The AOPA Foundation has announced the recipients of its 2014 Giving Back grants that recognize good works done through general aviation by nonprofit organizations.
The 10 recipients will each receive a $10,000 grant. The AOPA Foundation, which is the charitable arm of AOPA, is committed to supporting the freedom to fly and to building a legacy for the future of GA. This is the second year for the foundation’s Giving Back grant program.
“The Giving Back grants are the foundation’s way of recognizing the good that is done in the name of general aviation,” said AOPA Foundation President Jim Minow. “These individuals and organizations provide a variety of services and benefits to their communities, all through aviation. They exemplify the broader ‘Giving Back’ mission of AOPA.”
The 10 recipients pledged to put the money to work in ways that strengthen GA today and for the future. They were chosen from more than 60 applicants and cover a variety of aviation organizations that rely on GA services.
Grant recipients in 2014 include these organizations:
- Air Serv International: Provides "last mile" air transportation in support of humanitarian programs and disaster relief operations with a fleet of Cessna Caravans based at its flight operations and aircraft maintenance center at Entebbe International Airport, Uganda.
- Aviation Adventures Inc.: Provides a hands-on introductory aviation program for girls in underserved communities. Activities include instruction on basics of flight, communications, weather, geography, history, and air racing, and feature a career day.
- CAVU: Founded in 2004, CAVU helps people solve complex problems related to the management and conservation of their natural resources. Combining technology, flight, and film, it educates and informs communities about the health of critical ecosystems.
- Civil Air Patrol New York City Group: In addition to operational costs, CAP-New York City will be using its Giving Back grant to assist its cadet program, and to help New York City inner city youth understand and appreciate aviation.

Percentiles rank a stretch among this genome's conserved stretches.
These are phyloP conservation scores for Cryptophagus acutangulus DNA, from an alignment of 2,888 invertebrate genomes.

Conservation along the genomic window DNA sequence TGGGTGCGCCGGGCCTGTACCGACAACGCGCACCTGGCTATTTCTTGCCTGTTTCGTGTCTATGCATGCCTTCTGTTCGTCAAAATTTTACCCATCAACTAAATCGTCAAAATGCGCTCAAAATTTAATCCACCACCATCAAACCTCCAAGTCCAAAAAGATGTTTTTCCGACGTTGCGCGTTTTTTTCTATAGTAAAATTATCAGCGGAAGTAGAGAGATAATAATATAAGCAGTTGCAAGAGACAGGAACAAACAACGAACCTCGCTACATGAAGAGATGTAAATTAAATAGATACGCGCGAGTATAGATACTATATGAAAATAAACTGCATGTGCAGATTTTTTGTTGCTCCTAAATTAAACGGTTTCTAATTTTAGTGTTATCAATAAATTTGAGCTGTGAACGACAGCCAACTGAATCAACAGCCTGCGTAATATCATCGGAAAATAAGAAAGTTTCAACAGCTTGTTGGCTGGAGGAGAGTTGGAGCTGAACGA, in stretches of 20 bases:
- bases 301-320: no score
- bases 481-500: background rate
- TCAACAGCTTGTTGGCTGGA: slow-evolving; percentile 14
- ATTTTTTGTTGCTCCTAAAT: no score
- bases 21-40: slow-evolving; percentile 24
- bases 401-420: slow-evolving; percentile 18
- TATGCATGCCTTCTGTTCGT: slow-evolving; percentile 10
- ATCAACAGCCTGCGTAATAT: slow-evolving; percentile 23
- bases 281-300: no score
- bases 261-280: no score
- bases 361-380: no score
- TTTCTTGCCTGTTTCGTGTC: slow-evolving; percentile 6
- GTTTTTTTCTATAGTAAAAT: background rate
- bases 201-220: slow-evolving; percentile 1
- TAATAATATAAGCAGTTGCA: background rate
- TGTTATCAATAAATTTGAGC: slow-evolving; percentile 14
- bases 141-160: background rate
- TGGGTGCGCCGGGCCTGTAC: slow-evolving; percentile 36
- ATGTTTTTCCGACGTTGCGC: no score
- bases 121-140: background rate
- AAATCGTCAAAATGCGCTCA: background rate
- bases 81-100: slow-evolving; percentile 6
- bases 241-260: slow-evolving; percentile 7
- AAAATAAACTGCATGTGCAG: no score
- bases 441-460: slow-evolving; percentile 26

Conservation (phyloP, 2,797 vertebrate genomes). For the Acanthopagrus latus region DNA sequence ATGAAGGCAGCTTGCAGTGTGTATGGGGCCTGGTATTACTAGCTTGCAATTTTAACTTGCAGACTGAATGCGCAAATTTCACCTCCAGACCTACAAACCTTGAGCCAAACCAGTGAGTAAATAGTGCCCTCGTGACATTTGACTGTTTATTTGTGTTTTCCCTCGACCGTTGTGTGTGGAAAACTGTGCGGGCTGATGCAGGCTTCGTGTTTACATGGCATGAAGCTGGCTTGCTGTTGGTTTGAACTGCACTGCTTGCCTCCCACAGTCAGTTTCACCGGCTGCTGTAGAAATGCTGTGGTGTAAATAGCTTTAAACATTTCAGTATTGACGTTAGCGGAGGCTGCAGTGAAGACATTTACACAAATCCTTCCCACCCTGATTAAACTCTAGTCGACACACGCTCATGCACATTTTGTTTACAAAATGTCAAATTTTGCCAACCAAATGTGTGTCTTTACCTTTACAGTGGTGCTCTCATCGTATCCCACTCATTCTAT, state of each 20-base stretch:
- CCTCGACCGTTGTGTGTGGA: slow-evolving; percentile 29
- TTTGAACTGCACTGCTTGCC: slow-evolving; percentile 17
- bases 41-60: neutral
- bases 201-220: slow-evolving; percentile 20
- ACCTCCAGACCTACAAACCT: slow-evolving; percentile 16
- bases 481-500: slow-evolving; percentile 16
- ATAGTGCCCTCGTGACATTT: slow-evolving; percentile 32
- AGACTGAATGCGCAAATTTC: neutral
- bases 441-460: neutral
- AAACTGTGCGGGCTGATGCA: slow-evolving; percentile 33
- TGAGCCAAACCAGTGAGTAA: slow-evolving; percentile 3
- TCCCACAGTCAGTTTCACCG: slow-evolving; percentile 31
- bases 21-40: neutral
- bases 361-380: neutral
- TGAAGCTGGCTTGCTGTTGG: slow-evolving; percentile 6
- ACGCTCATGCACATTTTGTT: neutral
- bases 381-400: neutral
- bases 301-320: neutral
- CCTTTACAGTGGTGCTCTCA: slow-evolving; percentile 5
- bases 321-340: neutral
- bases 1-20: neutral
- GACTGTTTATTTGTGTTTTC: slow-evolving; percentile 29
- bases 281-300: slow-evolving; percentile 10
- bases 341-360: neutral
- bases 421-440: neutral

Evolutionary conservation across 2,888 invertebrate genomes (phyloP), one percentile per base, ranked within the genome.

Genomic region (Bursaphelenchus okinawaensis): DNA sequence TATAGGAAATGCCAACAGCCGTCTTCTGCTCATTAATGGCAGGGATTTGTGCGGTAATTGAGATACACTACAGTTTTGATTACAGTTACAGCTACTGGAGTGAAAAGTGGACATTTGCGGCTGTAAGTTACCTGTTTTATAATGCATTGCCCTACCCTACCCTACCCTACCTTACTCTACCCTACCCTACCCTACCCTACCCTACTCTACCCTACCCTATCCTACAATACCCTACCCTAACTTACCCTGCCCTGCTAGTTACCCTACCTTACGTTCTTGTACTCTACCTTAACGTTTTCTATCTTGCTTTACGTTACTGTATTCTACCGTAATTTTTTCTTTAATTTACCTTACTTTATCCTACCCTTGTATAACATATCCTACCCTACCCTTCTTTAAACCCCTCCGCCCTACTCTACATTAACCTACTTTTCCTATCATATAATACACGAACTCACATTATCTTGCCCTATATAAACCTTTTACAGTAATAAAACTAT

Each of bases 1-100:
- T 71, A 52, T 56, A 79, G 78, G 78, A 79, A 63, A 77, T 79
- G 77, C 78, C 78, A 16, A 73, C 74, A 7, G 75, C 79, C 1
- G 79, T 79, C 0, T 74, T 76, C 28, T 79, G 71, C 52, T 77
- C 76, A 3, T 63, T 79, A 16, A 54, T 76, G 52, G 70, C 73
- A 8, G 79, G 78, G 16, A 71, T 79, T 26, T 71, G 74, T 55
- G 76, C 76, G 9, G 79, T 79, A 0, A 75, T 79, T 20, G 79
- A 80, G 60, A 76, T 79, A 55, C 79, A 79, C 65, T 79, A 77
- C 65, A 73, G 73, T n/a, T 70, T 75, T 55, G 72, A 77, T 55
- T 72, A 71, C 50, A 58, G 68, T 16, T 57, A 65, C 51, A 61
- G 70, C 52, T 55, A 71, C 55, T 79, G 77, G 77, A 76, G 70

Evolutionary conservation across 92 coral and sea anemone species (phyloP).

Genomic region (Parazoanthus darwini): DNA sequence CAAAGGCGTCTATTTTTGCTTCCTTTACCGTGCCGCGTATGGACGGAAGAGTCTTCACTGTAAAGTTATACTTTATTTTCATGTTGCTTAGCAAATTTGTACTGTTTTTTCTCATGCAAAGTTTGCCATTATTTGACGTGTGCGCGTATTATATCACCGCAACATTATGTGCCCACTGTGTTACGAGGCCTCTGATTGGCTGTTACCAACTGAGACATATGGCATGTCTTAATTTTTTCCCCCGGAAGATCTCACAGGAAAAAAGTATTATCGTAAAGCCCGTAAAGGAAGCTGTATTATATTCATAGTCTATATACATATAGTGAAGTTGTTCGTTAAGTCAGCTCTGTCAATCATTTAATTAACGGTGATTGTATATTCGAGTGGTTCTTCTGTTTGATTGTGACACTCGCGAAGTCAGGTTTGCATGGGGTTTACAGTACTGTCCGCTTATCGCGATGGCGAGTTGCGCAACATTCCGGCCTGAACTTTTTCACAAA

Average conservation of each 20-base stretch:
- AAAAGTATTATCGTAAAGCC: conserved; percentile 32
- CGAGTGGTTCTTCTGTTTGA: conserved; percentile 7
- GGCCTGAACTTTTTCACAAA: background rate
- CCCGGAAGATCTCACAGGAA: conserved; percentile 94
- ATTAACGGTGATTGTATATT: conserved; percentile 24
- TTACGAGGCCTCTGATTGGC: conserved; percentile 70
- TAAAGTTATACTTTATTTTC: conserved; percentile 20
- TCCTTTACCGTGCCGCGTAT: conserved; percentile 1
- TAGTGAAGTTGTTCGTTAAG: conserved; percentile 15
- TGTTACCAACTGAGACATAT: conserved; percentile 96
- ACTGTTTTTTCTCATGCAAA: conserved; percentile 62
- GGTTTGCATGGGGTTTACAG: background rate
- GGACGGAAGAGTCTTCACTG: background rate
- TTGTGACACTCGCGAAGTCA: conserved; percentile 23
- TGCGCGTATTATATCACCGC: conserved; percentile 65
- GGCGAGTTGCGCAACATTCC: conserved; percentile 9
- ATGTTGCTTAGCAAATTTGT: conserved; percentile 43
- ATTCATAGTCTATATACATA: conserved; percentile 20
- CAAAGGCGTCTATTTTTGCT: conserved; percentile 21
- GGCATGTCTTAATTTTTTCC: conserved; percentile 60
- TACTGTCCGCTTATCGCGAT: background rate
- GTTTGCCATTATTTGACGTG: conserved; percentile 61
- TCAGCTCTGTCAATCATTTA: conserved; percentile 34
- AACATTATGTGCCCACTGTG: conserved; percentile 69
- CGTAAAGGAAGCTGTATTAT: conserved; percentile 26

- Great Eastern Balloon Association: Will use grant funds to offer hot air balloon pilots and crew the opportunity to attend the “Flying in Wires Environment and Obstruction” course in order to reduce accidents.
- Operation Migration: Will help to offset aircraft expenses incurred during its work to restore a migratory population of endangered whooping cranes in the eastern migratory flyway.
- PALS: Will continue to connect patients to pilots while raising awareness of services in the Northeastern U.S, and also increase arranged flights and pilot base.
- SCAPA Disaster Airlift Response Team: Will enhance its DART operations and integrate aviation resources to provide rapid, efficient, and safe disaster relief missions, and conduct periodic exercises to vet plans and procedures.
- TigerFlight Foundation: Using four components (grade-level standards-based airport field trips, second Saturday orientation flights, Pilot in Command motivational presentations, and a character development challenge coin project), TigerFlight Foundation seeks to inspire students and adults to become pilots in command of their own lives.
- Wings Over the Rockies Air and Space Museum: The museum’s new Wingman Initiative will confront alarming research for aviation’s future: Up to 80 percent of student pilots do not complete training and receive their private pilot certificate. From expanding facilities at Denver’s Centennial Airport, the Wingman Initiative will serve and support student pilots in Colorado with programs, resources, structure, and camaraderie that restore value and enjoyment into the student pilot experience.
Through tax-deductible donations, the AOPA Foundation is able to fund efforts to ensure a bright future for GA, including improving aviation safety, expanding the pilot population, and preserving community airports. AOPA membership dues alone cannot support these important initiatives, and so donations to the AOPA Foundation play an extremely critical role in helping take on GA’s most challenging issues.